Wine goes with many things, but not usually being catapulted from a rubber raft into a boulder.
This was what crossed my mind as I was sitting in the front of, in fact, a large rubber raft, about to plunge into Granite Rapids on the Snake River. Granite is generally a Class IV rapid (“powerful, irregular waves, dangerous rocks, and boiling eddies; take all possible safety precautions”), but occasionally, when the river is high, it reaches Class V (“wild turbulence and extremely congested routes; a danger to your life and near the limits of navigation”). Our guide, Ben, was standing up at the back of the raft, holding his paddle and peering thoughtfully at the churning water ahead. Peering at the water and rocks, I should say. Lots of rocks. “Ah, it’s four,” he decided. I’d learned already that it’s pro forma for white water guides to sound vaguely dismissive about pretty much anything that won’t simply kill you dead instantly, like going over Niagara Falls in flippers and a Speedo. Ben sat down and steered us toward the chute. “Hang on!”
I should point out that we weren’t drinking wine while shooting the rapids. That would be, as any idiot might guess, potentially lethal; plus, when you’re down in a hole, a wall of thundering green water on one side, granite on the other, froth curling toward you like ghostly fingertips, pretty much all you want to do is hang on. Or question why you are there in the first place, which in my case was because Andrae Bopp, the owner of Andrae’s Kitchen in Walla Walla, Washington, had invited me. Andrae’s Kitchen is without any question the best restaurant located in a gas station in the U.S. (That is, a working gas station, in this case the Cenex at the corner of West Rose Street and North Ninth Avenue.) I defy anyone to eat an order of Bopp’s Voodoo Fries—hand-cut, Cajun-spiced, then topped with housemade pulled pork, pickled peppers, and a Crystal Hot Sauce aioli—and question that title.
In the past few years, Bopp the chef has also become Bopp the white water guide. The origins of that transformation lie six years back, when he teamed up with Grant Richie, co-owner of white water outfitters Minam Store, for a regular series of “Wine & Food on the River” excursions. The basic idea was that Bopp and Richie would run tours down Hells Canyon, rapids by day and shoreside camping plus top-quality wine and food every night. Why the idea of combining chefs, winemakers, and rivers hasn’t exploded, I do not know. Clearly anyone who’s been tossed from a rubber boat into thousands of tons of pounding water is going to need a glass of wine later on, if not four of five of them.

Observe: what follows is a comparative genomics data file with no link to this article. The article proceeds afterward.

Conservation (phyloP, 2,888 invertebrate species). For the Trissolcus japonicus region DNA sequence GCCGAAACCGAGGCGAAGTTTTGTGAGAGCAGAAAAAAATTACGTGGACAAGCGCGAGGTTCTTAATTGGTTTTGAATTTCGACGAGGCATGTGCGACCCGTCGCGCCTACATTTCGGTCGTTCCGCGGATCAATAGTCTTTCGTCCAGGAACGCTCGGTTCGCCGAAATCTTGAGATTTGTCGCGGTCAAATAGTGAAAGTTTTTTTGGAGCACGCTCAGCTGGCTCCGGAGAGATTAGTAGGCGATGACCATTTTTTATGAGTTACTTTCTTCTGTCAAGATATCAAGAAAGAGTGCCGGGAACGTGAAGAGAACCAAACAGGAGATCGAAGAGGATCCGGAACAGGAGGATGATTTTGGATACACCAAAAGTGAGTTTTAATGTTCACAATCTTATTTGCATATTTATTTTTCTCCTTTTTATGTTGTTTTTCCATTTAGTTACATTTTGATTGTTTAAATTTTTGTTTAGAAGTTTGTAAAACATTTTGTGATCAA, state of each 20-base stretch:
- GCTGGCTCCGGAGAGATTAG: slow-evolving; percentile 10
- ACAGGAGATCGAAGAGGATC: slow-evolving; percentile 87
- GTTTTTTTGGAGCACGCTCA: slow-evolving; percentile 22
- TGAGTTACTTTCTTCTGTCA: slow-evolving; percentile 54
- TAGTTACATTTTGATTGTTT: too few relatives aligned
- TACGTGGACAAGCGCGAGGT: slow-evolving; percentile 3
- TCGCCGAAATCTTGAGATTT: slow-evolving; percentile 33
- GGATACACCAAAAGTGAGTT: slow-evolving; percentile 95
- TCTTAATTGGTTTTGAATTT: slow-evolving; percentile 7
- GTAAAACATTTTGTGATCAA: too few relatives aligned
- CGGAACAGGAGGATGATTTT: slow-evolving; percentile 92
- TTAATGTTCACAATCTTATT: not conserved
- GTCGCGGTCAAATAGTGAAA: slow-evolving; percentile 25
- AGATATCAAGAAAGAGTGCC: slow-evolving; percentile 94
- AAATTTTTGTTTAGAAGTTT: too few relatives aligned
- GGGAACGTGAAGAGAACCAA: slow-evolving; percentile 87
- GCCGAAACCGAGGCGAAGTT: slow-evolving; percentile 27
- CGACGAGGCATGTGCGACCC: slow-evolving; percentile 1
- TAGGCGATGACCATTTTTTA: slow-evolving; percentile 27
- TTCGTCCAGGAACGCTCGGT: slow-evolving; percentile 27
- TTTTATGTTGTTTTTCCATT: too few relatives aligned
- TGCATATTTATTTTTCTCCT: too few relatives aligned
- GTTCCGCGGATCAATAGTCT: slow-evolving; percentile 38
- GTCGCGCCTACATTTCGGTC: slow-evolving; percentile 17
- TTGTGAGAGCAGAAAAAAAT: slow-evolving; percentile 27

Several hours after we’d been ejected from the turmoil of Granite into calmer waters, soaking wet but not dislodged from our rafts, we landed at our campsite for the night. It soon became clear that dinner was by no means going to be your average camping meal. Somehow—meaning from a couple of coolers of supplies, a portable burner, a grill, a handheld tortilla press he’d carried home from Oaxaca, and a camp table to prep at—Bopp produced a multicourse riverside meal involving shrimp toasts, beef tenderloin carpaccio with fried capers, a grilled melon salad with pepitas and charred feta, tacos with braised short ribs (he’d braised the ribs back in Walla Walla), pork al pastor (homemade, too), and grilled sea bass, plus several different salsas (his own recipes as well). He unpacked balls of handmade masa in plastic wrap for the tortillas. “I get this Mayan corn that comes from a hillside outside Oaxaca. The same family’s been growing it for hundreds of years—same piece of ground, never fertilized. I figure if I’m going to make tortillas, I want to work with the same corn people were using a thousand years ago.”
Even in the light rain that had started up, everything was excellent. All of us—guides, guests, one extraneous journalist—ate at folding camp tables, hoods pulled up against the drizzle. Chad Johnson and Corey Braunel of Walla Walla’s Dusted Valley were pouring their 2015 V.R. Special Cabernet and 2017 Stained Tooth Syrah, chatting about the wines as they did. We drank from metal Klean Kanteen cups, and forget about hand-blown crystal stemware. No wine has ever tasted better.
As Bopp served dessert—a creamy St. Louis–style cheesecake inspired by his hometown, where he worked as a landscaper before becoming a chef—conversation ranged, as conversation among a group of 20 strangers will. There was discussion about introducing peanut butter and jelly as a concept to people from other countries—one woman’s Argentine boyfriend said, “We’re eating what?” and an Italian friend someone else stayed with apparently topped that, stating: “Ugh. This is ... disgusting.” She toasted the bread next time. “This,” he told her, “is double disgusting.”